Malawian president Professor Peter Mutharika says President Mugabe's rich history makes him the only remaining hero of African nationalism.
He said he always cherished meetings with President Mugabe whom he described him as "the last man standing", adding he learns a lot from the African icon.
President Mugabe and his Malawian counterpart are in New York attending the 72nd session of the United Nations General Assembly, which started on Tuesday.
Speaking after visiting President Mugabe at his hotel, the Malawian leader said Zimbabwe and Malawi shared a long history that will never be forgotten.
"We spoke about Malawi and Zimbabwe. The long history. You know President Mugabe is my brother. Former president of Malawi and myself, we have worked very cordially.
"Zimbabwe and Malawi are almost one country. No conflict, no dispute whatsoever. Hundred percent friendship," said Prof Mutharika.
"I would like to come to Zimbabwe and he also wants to come to Malawi. We spoke about the continued exchange of our visits in the near future," he said.
Turning to his meetings with President Mugabe, he said: "I always learn so much from him. You know he has such a rich history. He is the only remaining hero of African nationalism, the struggle for independence. He is the last man standing. He has such a rich history of Africa.
"Each time I meet him I learn so much. He gives us a perspective of where we have come from. I am always excited to meet him."
The Malawian leader has continued to disappoint the West that was hoping they could use him to strain relations between Malawi and Zimbabwe. Instead, he has spoken openly about his affection for his Zimbabwean counterpart.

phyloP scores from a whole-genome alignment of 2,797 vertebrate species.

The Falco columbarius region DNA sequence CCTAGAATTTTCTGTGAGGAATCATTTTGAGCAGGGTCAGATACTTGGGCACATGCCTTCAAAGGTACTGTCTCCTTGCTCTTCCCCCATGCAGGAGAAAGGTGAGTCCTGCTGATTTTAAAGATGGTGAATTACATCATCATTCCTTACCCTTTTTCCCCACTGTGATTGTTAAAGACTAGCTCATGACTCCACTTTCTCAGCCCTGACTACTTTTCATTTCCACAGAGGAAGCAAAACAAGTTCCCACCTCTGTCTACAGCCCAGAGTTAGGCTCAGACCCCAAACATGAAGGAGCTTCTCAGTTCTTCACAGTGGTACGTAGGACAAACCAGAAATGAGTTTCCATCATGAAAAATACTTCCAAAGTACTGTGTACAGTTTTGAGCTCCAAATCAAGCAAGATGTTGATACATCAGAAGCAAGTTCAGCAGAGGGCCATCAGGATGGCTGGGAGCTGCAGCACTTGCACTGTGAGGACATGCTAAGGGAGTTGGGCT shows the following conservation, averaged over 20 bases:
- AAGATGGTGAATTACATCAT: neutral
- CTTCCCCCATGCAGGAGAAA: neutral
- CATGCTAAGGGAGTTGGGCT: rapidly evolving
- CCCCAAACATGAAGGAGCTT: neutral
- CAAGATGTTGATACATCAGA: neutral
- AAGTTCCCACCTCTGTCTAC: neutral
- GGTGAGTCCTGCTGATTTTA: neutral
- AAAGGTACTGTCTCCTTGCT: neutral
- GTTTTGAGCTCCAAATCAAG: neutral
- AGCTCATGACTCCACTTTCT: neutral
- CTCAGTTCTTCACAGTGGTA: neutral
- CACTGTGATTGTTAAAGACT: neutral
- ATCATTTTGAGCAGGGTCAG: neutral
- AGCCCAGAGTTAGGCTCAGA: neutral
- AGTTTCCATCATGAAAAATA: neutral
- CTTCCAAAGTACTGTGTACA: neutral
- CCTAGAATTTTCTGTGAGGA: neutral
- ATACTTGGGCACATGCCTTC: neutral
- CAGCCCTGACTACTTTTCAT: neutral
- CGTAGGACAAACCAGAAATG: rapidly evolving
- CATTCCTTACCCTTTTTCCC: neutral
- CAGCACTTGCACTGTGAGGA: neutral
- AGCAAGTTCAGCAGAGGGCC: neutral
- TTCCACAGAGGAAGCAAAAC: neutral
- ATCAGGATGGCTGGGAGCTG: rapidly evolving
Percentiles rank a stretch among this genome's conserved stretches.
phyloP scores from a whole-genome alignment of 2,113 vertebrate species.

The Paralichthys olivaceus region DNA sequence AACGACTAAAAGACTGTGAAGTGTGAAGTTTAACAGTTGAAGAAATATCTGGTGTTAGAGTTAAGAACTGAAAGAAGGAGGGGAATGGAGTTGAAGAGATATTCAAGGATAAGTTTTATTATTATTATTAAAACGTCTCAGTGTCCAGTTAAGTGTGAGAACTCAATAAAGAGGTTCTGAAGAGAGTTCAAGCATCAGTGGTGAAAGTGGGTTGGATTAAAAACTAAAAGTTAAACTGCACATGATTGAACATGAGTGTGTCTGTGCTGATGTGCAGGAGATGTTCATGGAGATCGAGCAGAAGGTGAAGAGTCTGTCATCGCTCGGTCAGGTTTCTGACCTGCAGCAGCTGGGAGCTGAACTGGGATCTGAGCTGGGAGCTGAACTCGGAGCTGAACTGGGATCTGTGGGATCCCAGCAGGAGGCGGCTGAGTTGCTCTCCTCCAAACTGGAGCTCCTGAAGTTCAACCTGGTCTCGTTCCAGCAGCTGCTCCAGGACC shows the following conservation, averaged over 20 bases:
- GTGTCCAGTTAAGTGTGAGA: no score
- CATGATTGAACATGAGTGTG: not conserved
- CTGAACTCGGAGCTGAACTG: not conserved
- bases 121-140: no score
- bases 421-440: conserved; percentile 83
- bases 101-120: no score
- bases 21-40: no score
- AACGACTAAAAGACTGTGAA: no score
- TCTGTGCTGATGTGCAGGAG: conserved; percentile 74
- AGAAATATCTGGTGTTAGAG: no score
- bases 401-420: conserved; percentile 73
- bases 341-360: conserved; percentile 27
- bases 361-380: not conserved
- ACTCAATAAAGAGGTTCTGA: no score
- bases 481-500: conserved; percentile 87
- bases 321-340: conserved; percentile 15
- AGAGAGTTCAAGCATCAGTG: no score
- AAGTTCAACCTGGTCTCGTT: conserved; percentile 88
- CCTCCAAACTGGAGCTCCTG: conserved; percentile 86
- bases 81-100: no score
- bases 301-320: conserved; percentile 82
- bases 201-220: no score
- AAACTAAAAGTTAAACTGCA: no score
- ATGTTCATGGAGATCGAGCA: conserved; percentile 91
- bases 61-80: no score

After attending the 70th session of the UN General Assembly in New York two years go, Prof Mutharika spoke about his country's close relations with Zimbabwe.
"We have excellent relations with Zimbabwe. We have never had any problems . . . In the whole African Union I think it is clear that President Mugabe is seen as a real hero you know, when he speaks everyone listens because he has such a rich history of the struggle against colonialism. I think he symbolises that generation of very great African leaders," said the Malawian leader at the time.
Despite efforts to cause divisions between the two countries, the Malawian government has maintained strong ties with Zimbabwe.
When those seeking to cause friction between the two countries planted false stories on social media of bad relations between the two countries, the Government of Malawi responded: "Malawi has no business to dictate to the people of Zimbabwe how they should conduct their affairs. The people of Malawi and those of Zimbabwe are assured that the Government of Malawi remains resolute to its policy of not interfering in internal matters of other countries."
Zimbabwe and Malawi have a rich history dating back to 1963.